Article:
In just over the span of a year, all three members of the Holmes family had passed on and have rested in eternity together for more than a century. Holmes was posthumously awarded the NYPD Medal of Honor. 

Mayor LaGuardia presided over the opening of the Police Athletic League located at 127th Street and 8th Avenue the evening of January 27, 1949, named the “Robert H. Holmes Youth Center” in honor of the fallen officer, 32 years after his death. Holmes’ story was recounted, and Taps was played on a trumpet. Scores of children subsequently benefitted from the programs held at and sponsored by the center. That building is now a church and today there exists no public monument to Holmes’ memory. 

Ale Swider 

Ale Swidersky was born in Antopal, Russia, which is now in Belarus, on November 25, 1900. At the age of 12, he immigrated to America with his family. They lived on the Lower East Side of Manhattan on Madison Street and were of the Russian Orthodox faith. At the age of 18, Ale was drafted into the US Army and sent to France during WWI under the name “Ale Swider” indicating that either Swidersky or the US Army shortened/further Americanized his surname (which accurately translated was actually “Sviderski”). Swider achieved the rank of sergeant in the infantry, served for just over a year, and was discharged in 1919.  

Ale may have gained experience riding a motorcycle, still a relatively new technology, during the war. Motorcycles used in conflict were outfitted with sidecar mounted machine guns and placed together in motorized units called “Motor Mobile Infantry”. They could also be quickly converted into makeshift ambulances to transport the wounded.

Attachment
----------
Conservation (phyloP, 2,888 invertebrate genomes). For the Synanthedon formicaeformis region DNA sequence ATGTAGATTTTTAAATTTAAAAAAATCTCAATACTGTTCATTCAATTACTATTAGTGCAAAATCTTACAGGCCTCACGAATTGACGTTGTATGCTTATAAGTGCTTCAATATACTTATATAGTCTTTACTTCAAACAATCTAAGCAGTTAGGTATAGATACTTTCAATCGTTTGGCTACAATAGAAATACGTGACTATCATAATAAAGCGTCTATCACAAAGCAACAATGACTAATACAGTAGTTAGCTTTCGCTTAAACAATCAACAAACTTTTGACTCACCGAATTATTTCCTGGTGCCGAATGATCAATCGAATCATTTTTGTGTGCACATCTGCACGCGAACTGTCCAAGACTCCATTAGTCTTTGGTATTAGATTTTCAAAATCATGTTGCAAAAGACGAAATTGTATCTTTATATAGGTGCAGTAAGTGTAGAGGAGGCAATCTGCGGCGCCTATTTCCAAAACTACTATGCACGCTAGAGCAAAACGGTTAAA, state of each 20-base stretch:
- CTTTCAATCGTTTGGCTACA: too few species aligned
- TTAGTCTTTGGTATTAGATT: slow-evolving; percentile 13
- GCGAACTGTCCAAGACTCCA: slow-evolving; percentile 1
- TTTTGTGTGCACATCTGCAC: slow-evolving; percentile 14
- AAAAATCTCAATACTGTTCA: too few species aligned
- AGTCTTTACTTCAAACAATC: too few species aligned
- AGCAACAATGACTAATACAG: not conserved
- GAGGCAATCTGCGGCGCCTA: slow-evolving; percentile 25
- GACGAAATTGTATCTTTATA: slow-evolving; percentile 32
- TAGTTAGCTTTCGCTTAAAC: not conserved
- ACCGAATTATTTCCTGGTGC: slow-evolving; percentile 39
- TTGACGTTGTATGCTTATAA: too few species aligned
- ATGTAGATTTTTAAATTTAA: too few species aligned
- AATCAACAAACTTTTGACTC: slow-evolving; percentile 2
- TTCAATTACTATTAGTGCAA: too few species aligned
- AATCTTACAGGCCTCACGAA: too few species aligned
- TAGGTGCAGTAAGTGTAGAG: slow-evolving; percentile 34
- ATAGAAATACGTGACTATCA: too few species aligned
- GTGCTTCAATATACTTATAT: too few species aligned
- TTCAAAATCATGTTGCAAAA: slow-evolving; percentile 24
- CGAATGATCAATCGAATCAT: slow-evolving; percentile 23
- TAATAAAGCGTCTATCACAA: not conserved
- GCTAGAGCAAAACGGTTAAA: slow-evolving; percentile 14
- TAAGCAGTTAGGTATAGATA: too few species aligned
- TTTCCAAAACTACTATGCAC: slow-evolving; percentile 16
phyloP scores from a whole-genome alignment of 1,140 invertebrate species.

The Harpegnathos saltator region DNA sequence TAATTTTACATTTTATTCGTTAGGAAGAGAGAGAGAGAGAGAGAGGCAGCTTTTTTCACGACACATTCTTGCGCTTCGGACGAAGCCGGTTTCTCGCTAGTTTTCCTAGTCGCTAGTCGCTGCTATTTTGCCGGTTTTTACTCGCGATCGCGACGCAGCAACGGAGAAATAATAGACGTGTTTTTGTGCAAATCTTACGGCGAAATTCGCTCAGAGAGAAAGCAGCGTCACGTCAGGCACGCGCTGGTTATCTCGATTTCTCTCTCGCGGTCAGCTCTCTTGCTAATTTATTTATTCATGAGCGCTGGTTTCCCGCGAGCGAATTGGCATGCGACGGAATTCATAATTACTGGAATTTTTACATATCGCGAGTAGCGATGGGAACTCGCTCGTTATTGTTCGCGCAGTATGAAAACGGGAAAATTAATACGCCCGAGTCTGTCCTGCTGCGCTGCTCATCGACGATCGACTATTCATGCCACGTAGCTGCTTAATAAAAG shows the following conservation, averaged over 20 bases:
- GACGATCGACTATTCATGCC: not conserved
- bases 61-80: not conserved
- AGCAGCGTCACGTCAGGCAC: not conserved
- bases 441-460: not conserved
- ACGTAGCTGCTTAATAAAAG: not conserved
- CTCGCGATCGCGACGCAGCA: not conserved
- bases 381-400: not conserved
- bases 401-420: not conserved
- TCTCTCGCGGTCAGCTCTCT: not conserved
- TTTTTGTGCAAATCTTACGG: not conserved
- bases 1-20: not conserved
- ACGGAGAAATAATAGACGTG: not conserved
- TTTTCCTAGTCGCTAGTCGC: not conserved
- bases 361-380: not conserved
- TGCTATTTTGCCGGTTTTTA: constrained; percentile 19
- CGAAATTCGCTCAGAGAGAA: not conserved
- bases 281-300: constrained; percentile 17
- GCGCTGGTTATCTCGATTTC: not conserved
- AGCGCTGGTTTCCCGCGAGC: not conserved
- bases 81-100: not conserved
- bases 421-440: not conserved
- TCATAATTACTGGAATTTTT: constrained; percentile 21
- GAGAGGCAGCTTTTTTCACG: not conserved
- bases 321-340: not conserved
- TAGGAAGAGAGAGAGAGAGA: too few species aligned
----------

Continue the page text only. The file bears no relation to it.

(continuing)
1922 colorized photo of NYPD Motorcycle
Patrolman Lloyd Curry of the 112th Precinct in Newtown shown riding one of
the department’s Indian Scout model motorcycles.

In 1921, Ale joined the NYPD which found him qualified to ride a motorcycle. The vehicles in service at the time were Indian Scout models, manufactured by the Indian Motocycle Manufacturing Company of Minnesota, a company that had manufactured motorcycles for the US Government during the war. They only manufactured them in the color of red, and the sight of a blue clad officer riding atop one provided a striking visual. Previous motorcycles were driven by belts or chains, but the Scout model had its gearbox bolted to a 610cc engine. It was considered to be the most reliable motorcycle out there, and police departments throughout the US and Canada purchased them for their fleets. 

Swider was at first assigned to Manhattan’s 37th Precinct and later the 33rd Precinct where he was known as “Flash”. He regularly patrolled Central Park as its transverses were known speeding locations. An amusing anecdote was printed in the Daily News on August 23, 1923 about Swider’s interaction with a speedy motorist in the wee hours of the morning inside Central Park. When 30-year old Mrs. Madeline S. Korber went to Traffic Court to fight the ticket, the judge asked Swider to recall the encounter for the record. He stated, “I caught up with the machine driven by Mrs. Korber in Central Park near 106th Street at 2:15am in the morning of August 5. There were 2 men and another woman in the car which was going at 30mph. Mrs. Korber told me that she lived at 1287 West Nineteenth Street in Flatbush, Brooklyn and that she was searching the city for her dog.” Korber was found guilty and ordered to pay a $25 fine or spend 5 days in jail. She forked over the money. 

Just about three months later, Swider was in pursuit of another motorist speeding through Central Park when he collided with a taxicab. Motorcycle cops of the era were not issued helmets, and although Swider survived the initial impact, his injuries were too severe, and the doctors at Reconstruction Hospital could not save him. He died November 2, 1923 at the age of 22 and was buried at Mount Olivet Cemetery on November 5. The Traffic Court on November 9 held a 5-minute silent tribute to Swider and Thomas Leonard, another motorcycle officer who had also recently died in Central Park in pursuit of a speeder. The cases that both had pending against 14 motorists were dismissed that day due to the late officers’ inability to testify. 

Daily News, June 16, 1924